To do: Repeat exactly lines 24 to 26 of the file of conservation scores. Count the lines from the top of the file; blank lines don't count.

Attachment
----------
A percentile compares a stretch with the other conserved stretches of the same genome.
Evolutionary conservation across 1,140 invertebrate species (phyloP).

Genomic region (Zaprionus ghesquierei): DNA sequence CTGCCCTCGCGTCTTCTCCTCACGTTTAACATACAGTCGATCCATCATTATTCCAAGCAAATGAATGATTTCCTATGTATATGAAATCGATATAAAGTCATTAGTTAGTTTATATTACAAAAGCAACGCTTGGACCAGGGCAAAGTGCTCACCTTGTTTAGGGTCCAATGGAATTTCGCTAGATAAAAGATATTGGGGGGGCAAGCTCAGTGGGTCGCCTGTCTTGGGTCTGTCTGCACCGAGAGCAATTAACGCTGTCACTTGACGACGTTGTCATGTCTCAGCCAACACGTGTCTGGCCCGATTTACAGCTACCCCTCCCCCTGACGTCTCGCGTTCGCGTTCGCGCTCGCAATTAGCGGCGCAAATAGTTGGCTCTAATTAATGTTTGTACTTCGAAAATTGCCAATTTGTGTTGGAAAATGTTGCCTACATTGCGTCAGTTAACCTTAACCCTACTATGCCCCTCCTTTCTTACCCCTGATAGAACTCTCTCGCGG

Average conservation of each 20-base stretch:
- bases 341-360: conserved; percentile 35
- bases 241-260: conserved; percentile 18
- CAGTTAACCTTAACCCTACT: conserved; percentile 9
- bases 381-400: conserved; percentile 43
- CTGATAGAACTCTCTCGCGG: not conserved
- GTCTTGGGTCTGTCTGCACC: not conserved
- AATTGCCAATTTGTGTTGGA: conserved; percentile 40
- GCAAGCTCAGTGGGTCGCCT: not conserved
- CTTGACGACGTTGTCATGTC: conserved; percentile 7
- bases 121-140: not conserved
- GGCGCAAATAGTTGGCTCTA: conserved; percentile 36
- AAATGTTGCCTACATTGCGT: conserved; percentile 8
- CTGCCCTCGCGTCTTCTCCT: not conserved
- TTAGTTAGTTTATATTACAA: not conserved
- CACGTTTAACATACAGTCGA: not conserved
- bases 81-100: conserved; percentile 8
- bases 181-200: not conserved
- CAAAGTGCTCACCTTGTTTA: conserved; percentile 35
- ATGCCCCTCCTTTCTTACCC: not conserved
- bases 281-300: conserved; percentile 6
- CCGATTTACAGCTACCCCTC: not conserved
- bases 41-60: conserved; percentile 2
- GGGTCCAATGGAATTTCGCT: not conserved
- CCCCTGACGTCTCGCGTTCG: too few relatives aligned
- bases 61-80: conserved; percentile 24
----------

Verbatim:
- bases 281-300: conserved; percentile 6
- CCGATTTACAGCTACCCCTC: not conserved
- bases 41-60: conserved; percentile 2